In 2006, the xenotropic murine-leukemia-virus related gammaretrovirus (XMRV) was discovered in a subset of human prostate cancer (PCa) tissue samples [14]. Subsequently, additional studies demonstrated that XMRV uses the XPR1 receptor to initiate infection, and that the virus is sensitive to IFN-β and RNase-L, a final effector of the IFN-β mediated antiviral response [15]. Since XMRV shows the basic structure of gammaretroviruses, we developed a panel of packaging plasmids and retroviral vectors derived from XMRV. Here we demonstrate their potential use as gene transfer vectors for in vitro assays.

Initially, we constructed a plasmid to evaluate the promoter activity of the U3 region of the XMRV LTR derived from 22Rv1 cells. A fragment of 554 base pairs was isolated by PCR with oligonucleotide primers XMRV-U3-f and XMRV-U3-r (Table 1), and inserted into the plasmid vector, pCR2.1-Topo (Invitrogen). Digestion with the enzymes Sac-I and Xho-I released a fragment of 632 base pairs, which was inserted into the plasmid vector, pGL3-Basic (Promega). The pGL3-XMRV-U3-luc expression plasmid was used to transfect Hep G2, HEK-293, SiHa, 22Rv1, and PC-3 cell lines. Luciferase expression was assayed 72 hours later. Similar levels of transcription were observed in all five cell lines tested and little or no cell type specificity of the XMRV promoter was found. Moreover, the level of luciferase expression mediated by the XMRV promoter was similar to that mediated by the SV40 virus early region promoter in each cell line (Figure 1).

Table 1. Oligonucleotide primers used in this study.

thumbnailFigure 1. Promoter activity of XMRV U3 region. The pGL-XMRV-U3-Luc plasmid was used to transfect five cell lines and luciferase activity was compared to the activity of cells transfected with pGL3 SV40-Luc. Data are represented as the mean of triplicates ± standard error (s.e.).

An XMRV-derived retroviral gene transfer vector, pXC, was constructed in the pBluescript II KS plasmid. Genomic DNA from 22Rv1 cells was used as template for XMRV sequence isolation by PCR amplification. The CMV immediate early enhancer (CMV-IEE) was positioned 5' to the XMRV LTR and XMRV RNA-packaging signal, followed by the CMV immediate early promoter (CMV-IEP) driving a reporter gene (GFP or luciferase), the XMRV polypurine tract, and a 3' XMRV LTR (Figure 2). GFP or luciferase genes were inserted in the Xho-I/Sal-I and Xba-I sites. XMRV vector packaging plasmids pcDNA3.1/Hygro-XMRVgagpol and pcDNA3.1/Zeo-XMRVenv were also created by amplification of the gag-pol and env genes, respectively. The templates for isolation of XMRV structural genes were the VP62 clone [14] for the gag-pol gene, and genomic DNA from the 22Rv1 line for the env gene. Primers used for these steps are described in Table 1.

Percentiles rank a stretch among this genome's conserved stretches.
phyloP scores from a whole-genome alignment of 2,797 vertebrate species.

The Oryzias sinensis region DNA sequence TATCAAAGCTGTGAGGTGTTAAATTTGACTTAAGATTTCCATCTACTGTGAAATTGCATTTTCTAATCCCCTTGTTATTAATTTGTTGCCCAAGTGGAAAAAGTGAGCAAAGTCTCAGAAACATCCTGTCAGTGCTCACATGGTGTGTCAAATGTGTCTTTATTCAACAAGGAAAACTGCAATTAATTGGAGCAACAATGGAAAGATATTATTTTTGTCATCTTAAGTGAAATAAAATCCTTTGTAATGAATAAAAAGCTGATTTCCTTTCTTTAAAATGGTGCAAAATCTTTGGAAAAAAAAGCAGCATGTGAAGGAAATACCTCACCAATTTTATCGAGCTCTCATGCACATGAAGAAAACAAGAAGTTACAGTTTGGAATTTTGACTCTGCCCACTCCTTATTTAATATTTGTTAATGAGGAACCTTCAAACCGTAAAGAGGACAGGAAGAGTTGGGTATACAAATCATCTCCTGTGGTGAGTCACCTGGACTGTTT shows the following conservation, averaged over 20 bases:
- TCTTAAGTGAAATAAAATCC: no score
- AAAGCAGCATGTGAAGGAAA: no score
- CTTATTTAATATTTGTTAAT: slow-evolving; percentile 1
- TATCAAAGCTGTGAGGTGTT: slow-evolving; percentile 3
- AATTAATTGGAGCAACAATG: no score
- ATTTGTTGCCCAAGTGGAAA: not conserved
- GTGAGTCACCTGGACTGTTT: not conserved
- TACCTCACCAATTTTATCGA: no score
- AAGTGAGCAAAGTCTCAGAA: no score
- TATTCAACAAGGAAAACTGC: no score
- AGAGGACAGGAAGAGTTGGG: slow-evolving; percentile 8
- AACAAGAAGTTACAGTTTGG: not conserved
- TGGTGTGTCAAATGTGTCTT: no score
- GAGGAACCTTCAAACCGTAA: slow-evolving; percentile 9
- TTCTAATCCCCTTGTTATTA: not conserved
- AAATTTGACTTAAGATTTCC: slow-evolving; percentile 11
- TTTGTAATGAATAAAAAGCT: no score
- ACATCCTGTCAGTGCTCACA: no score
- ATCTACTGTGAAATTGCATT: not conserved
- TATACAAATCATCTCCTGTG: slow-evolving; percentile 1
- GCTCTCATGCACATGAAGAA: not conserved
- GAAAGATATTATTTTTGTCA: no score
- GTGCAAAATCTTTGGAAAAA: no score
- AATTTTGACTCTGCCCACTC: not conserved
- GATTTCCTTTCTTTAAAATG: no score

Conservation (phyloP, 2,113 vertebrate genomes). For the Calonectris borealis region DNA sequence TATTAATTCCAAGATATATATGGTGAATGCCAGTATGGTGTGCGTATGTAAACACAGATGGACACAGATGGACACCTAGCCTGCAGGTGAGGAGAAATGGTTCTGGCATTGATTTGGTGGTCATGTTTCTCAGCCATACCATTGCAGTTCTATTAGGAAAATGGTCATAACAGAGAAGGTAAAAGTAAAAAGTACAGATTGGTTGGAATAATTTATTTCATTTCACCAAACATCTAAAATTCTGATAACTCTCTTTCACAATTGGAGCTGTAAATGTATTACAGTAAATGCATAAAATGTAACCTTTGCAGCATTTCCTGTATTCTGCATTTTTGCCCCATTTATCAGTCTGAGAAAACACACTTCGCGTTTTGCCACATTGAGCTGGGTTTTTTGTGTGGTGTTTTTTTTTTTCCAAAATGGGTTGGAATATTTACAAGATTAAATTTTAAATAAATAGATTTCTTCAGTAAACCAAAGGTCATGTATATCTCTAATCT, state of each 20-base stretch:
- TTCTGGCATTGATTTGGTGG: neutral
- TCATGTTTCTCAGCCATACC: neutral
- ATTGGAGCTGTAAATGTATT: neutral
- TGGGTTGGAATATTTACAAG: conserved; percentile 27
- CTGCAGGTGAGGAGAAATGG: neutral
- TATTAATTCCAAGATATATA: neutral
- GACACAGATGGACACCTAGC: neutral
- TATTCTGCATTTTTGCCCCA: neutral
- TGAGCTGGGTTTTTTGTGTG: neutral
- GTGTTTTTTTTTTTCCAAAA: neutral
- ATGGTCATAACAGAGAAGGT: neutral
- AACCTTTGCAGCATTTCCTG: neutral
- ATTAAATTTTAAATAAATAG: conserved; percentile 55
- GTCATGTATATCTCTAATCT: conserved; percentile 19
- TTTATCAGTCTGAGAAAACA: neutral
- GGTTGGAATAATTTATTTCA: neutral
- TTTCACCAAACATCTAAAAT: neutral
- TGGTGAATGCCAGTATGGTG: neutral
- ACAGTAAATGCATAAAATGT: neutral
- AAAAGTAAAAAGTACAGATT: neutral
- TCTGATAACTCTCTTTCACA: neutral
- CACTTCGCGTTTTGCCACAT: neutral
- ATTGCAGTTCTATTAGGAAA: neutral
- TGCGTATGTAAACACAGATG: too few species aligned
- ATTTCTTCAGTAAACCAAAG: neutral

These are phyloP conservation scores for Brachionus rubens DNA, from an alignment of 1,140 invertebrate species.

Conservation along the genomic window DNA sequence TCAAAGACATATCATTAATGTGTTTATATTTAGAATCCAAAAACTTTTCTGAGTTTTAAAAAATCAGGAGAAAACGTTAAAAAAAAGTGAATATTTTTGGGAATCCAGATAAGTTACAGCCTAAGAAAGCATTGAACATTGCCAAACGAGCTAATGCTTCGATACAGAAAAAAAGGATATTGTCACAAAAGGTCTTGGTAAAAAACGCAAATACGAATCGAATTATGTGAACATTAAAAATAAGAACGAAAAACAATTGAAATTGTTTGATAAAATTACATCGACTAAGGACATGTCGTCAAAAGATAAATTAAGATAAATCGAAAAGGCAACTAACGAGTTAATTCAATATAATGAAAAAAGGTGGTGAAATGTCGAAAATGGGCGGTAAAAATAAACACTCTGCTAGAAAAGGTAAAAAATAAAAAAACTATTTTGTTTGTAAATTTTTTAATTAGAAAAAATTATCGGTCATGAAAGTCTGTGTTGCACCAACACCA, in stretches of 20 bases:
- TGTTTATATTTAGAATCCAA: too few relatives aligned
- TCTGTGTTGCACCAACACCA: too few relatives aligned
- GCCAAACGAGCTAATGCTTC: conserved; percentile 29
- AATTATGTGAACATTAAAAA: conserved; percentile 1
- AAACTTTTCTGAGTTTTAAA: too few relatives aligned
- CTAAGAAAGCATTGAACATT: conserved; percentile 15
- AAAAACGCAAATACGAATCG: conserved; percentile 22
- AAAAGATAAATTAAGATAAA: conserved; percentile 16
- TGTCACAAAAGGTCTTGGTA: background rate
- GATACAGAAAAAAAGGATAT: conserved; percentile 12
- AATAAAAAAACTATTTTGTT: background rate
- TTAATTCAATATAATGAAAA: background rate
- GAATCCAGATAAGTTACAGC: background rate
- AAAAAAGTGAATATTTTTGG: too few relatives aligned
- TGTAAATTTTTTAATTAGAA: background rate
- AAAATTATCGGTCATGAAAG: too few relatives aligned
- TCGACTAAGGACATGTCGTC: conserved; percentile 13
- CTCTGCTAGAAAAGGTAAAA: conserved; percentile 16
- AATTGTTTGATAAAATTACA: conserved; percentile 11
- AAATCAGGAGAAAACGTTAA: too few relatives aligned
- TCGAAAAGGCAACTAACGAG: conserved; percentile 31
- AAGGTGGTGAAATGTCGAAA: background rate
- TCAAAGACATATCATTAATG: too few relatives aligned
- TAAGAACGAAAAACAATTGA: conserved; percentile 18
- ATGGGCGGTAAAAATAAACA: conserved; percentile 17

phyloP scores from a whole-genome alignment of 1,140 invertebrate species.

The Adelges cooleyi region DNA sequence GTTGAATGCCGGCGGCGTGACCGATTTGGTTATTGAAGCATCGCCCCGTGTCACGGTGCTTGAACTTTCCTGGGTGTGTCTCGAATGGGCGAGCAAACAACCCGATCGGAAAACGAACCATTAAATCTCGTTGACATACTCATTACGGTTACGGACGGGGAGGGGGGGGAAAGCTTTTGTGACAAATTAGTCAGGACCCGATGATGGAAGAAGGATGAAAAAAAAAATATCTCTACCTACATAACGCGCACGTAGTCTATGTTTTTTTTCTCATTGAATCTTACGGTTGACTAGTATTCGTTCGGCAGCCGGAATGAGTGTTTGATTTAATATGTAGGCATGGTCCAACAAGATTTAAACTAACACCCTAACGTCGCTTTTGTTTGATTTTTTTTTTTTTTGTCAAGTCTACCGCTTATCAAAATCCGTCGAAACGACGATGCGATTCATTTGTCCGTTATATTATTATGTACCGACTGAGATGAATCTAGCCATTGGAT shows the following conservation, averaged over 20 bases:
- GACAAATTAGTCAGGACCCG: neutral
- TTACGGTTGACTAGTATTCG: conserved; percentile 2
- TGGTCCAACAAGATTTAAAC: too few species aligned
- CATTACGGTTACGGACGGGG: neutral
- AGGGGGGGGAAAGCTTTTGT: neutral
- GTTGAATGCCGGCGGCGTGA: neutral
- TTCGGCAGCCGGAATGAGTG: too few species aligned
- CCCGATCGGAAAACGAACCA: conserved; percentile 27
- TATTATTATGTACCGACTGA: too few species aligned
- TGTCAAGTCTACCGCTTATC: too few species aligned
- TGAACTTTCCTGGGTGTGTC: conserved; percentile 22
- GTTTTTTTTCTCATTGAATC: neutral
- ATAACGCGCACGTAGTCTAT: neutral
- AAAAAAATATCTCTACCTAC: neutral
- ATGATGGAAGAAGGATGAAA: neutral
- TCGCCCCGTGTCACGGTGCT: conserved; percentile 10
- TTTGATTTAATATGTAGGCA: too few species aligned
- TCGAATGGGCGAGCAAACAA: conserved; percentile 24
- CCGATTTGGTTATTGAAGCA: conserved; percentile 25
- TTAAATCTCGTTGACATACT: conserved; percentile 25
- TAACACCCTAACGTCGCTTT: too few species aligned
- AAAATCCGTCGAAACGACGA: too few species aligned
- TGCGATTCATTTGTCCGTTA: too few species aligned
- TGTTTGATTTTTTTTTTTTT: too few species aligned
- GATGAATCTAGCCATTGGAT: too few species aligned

thumbnailFigure 2. Vectors and packaging plasmids. Schematic maps of (A) XMRV-derived vectors, and (B) XMRV vector packaging plasmids.

XMRV structural proteins were expressed in LNCaP cells, since these cells satisfactorily support XMRV protein expression and replication [16,17]. LNCaP cells were transfected with the packaging plasmids (50 μg each) using Lipofectamine and XMRV Gag and Env protein expression was detected by SDS-PAGE followed by western blotting (Figure 3). Ninety-six hours post-transfection, cells were harvested and proteins were extracted with lysis buffer (1% Triton X-100, 10 mM Tris-HCl pH 7.5, 50 mM KCl, 2 mM MgCl2, 0.5 mM PMSF, 0.02 mM β-mercaptoethanol, and protease inhibitor cocktail). The XMRV capsid protein (p30) and surface glycoprotein (gp70) were detected using rat monoclonal anti-p30 antibody (kindly provided by Drs. Sandra and Francis Ruscetti), goat anti-gp70 serum (kindly provided by Dr. John Elder), goat anti-rat IgG conjugated to horseradish peroxidase (HRP; Invitrogen), and chicken anti-goat IgG conjugated to HRP (Santa Cruz Biotech) respectively. HRP activity was detected by chemiluminescence using a commercial kit (Pierce).